This report discusses a case of a 50-year-old male complaining of a two month history of severe lower back pain with progression to left sided sciatica. The patient had sought previous consult with medical physicians, chiropractors and an acupuncturist. The various attempts of muscle relaxants, pharmaceuticals, specific chiropractic manipulative techniques, and acupuncture provided did not offer significant results.
During this trial of divergent care, plain film radiographs and MR images of the lumbar spine were obtained. The radiographs were performed in the weight-bearing position and included anteroposterior and lateral projections. They revealed a slight levorotatory lumbar scoliosis and significant flattening of the lumbar lordosis. These films suggest an acute clinical presentation. The disc space at L5/S1 demonstrated approximately 50% loss of height; no other signs of degenerative change were seen (i.e. sclerosis, spondylophytosis) (Fig. 2). The MRI was performed on an upright unit and the images were taken in the neutral seated (weight-bearing) position using standard imaging protocols. The T1- and T2-weighted sagittal and axial images were reviewed by a chiropractic radiologist and collectively revealed discal dehydration and desiccation at the L4/5 level with underlying degenerative bulging of the disc. There was no disc herniation at this level. A left paracentral disc herniation (extrusion) was present at the L5/S1 level, which posterolaterally displaced the left S1 nerve root. An area of bright signal intensity within the disc herniation represents an annular tear. There was approximately 50% loss of disc height at the same level with a corresponding degenerative loss of signal intensity and evidence of discal desiccation (Fig. 3A and B).
The patient considered an epidural injection in lieu of his previous two month failure of conservative and pharmaceutical trials. However, in an attempt to exhaust all noninvasive measures, a trial of spinal decompression therapy utilizing the DRX-9000 was sought. The orthopedic examination prior to decompression therapy was difficult due to the patients’ pain. Straight Leg Raising test, Fabre’s test, double leg raising, as well as Linder’s orthopedic maneuvers could not be performed due to pain. The limited orthopedic results confirmed lower back motion sensitivity with periodic shooting pains into the posterior aspect of the left leg. There was no abdominal pain, no noted change in bowel or bladder control and the neurological examination revealed no lower extremity paraesthesias.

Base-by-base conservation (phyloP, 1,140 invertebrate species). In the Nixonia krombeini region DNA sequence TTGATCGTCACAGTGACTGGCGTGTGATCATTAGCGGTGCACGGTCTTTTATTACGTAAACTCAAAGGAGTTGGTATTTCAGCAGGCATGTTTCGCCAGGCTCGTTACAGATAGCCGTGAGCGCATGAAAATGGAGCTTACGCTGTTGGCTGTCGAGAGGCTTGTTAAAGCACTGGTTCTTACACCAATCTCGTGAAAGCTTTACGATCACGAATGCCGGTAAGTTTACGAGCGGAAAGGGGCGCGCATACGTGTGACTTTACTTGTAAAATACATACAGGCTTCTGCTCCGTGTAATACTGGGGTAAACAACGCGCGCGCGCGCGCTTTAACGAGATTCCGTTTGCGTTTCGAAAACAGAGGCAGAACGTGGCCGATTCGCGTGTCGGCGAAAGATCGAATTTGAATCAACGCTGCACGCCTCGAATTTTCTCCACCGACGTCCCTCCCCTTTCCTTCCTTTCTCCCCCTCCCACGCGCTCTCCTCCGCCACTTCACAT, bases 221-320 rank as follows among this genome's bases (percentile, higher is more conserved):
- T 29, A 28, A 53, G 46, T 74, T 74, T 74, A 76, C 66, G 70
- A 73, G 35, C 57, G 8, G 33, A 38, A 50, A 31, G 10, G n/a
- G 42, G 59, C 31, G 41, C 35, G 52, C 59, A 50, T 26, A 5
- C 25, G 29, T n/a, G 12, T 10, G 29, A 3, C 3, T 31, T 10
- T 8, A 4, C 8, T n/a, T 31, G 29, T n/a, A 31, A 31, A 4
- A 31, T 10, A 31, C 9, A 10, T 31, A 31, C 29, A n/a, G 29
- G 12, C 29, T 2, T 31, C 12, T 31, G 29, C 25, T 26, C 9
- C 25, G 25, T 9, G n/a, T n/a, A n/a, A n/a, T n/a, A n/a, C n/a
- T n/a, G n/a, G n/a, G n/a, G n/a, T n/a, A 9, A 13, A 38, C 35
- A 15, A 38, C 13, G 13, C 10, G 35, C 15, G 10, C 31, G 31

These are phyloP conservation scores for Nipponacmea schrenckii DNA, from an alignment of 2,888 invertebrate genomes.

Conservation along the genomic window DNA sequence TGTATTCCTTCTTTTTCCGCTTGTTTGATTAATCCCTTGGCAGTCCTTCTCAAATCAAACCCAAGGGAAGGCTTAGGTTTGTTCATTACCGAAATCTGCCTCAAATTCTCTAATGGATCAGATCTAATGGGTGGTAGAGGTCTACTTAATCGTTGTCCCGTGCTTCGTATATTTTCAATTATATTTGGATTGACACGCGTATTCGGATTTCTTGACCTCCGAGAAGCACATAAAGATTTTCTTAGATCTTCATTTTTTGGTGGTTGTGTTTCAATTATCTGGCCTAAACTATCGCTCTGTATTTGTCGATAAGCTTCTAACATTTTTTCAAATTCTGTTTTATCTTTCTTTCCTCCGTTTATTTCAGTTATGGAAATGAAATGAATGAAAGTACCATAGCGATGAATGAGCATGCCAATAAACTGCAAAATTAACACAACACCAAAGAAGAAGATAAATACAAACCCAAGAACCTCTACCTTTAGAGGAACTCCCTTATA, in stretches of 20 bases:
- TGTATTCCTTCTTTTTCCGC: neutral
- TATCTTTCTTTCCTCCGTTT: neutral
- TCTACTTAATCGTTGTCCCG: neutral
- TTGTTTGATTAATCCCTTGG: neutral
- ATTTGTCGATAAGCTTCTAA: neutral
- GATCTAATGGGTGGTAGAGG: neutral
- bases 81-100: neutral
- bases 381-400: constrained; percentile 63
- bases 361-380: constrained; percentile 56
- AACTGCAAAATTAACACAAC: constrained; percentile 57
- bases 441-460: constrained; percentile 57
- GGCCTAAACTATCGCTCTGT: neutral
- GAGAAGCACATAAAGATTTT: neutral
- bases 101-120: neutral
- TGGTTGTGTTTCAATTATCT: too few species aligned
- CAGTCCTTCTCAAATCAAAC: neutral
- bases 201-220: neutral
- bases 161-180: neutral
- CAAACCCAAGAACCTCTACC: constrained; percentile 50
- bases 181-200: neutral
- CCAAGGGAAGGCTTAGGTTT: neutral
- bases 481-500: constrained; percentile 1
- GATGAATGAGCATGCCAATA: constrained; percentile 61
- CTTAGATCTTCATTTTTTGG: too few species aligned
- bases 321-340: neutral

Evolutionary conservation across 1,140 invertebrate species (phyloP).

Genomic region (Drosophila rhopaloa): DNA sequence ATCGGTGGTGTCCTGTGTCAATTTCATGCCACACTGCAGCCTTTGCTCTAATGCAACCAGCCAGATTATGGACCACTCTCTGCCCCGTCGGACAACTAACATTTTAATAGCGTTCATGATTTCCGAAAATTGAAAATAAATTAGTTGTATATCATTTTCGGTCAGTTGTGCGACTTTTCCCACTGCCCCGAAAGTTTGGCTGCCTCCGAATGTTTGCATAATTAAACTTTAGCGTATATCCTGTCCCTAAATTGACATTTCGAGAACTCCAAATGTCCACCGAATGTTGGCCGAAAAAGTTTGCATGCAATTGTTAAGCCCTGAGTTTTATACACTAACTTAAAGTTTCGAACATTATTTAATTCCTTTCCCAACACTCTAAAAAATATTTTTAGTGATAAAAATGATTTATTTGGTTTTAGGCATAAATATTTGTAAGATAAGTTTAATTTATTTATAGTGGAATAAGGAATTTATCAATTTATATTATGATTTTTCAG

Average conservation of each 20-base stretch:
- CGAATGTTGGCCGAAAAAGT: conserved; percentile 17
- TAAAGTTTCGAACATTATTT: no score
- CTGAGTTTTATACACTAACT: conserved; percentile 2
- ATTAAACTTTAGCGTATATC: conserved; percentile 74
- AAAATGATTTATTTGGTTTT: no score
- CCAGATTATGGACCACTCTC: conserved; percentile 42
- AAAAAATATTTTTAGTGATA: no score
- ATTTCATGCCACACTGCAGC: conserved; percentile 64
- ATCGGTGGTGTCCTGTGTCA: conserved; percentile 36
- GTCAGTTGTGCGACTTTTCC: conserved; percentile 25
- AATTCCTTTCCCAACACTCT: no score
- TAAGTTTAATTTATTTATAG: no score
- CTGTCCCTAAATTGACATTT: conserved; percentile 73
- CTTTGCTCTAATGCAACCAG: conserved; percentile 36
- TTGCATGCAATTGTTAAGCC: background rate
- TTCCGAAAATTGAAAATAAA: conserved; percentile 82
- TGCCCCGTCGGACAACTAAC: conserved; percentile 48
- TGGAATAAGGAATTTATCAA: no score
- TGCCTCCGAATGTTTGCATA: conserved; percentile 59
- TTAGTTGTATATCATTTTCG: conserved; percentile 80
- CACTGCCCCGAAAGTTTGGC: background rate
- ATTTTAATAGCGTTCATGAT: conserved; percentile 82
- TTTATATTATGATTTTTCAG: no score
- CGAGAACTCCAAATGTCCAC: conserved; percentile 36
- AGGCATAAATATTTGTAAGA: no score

Without evidence of contraindication for spinal decompression therapy, the patient was recommended to receive 20 sessions of spinal decompression on a DRX-9000 unit. Therapy protocol consisted of treatments three times per week for four weeks and then two times per week for four weeks with decompression sessions of 14 cycle increments.
Decompression was followed by 15 minutes of myofascial work and then 15 minutes of cryotherapy (cold packs) kept at a constant circulating temperature between 40 to 50 degrees Fahrenheit.
The patient’s job entailed much travel and only seven decompressions were provided at the examining doctors’ office; however, the patient continued treatment at various doctors within North America utilizing the DRX-9000 unit. These treatments were applied in five differing cities by five different doctors of chiropractic. Each differing doctor provided two sessions. Treatment protocols have been established by the distributor of the DRX-9000 (Axiom Worldwide) and we were advised these protocols were followed at the various locations, thus allowing consistent maintenance of this patient’s care.
The seven treatments occurring at the prescribing doctor’s office are outlined in Table 1. The force applied was based on the patient’s weight of 125 lbs. Relief of radicular symptoms began following the first treatment, and eight weeks of follow-up care provided 100% reduction of all lower back and leg complaints. Approximately 7.5 months following the initial date of treatment, MRI re-evaluation of the patient’s lumbar spine was obtained. These scans were performed at the same imaging center and using the same standard imaging protocols for a neutral seated (weightbearing) position. The images were read by a medical radiologist. The scans through the L5/S1 level demonstrated mild decreased signal intensity within the disc consistent with desiccation and degenerative change, as well as a complete resolution of the previous paracentral extruded disc herniation. There is no longer evidence of thecal sac deformation or displacement of the S1 nerve root (Fig. 4A and B). The patient denies lower back or sciatic pain recurrence since spinal decompressive treatments.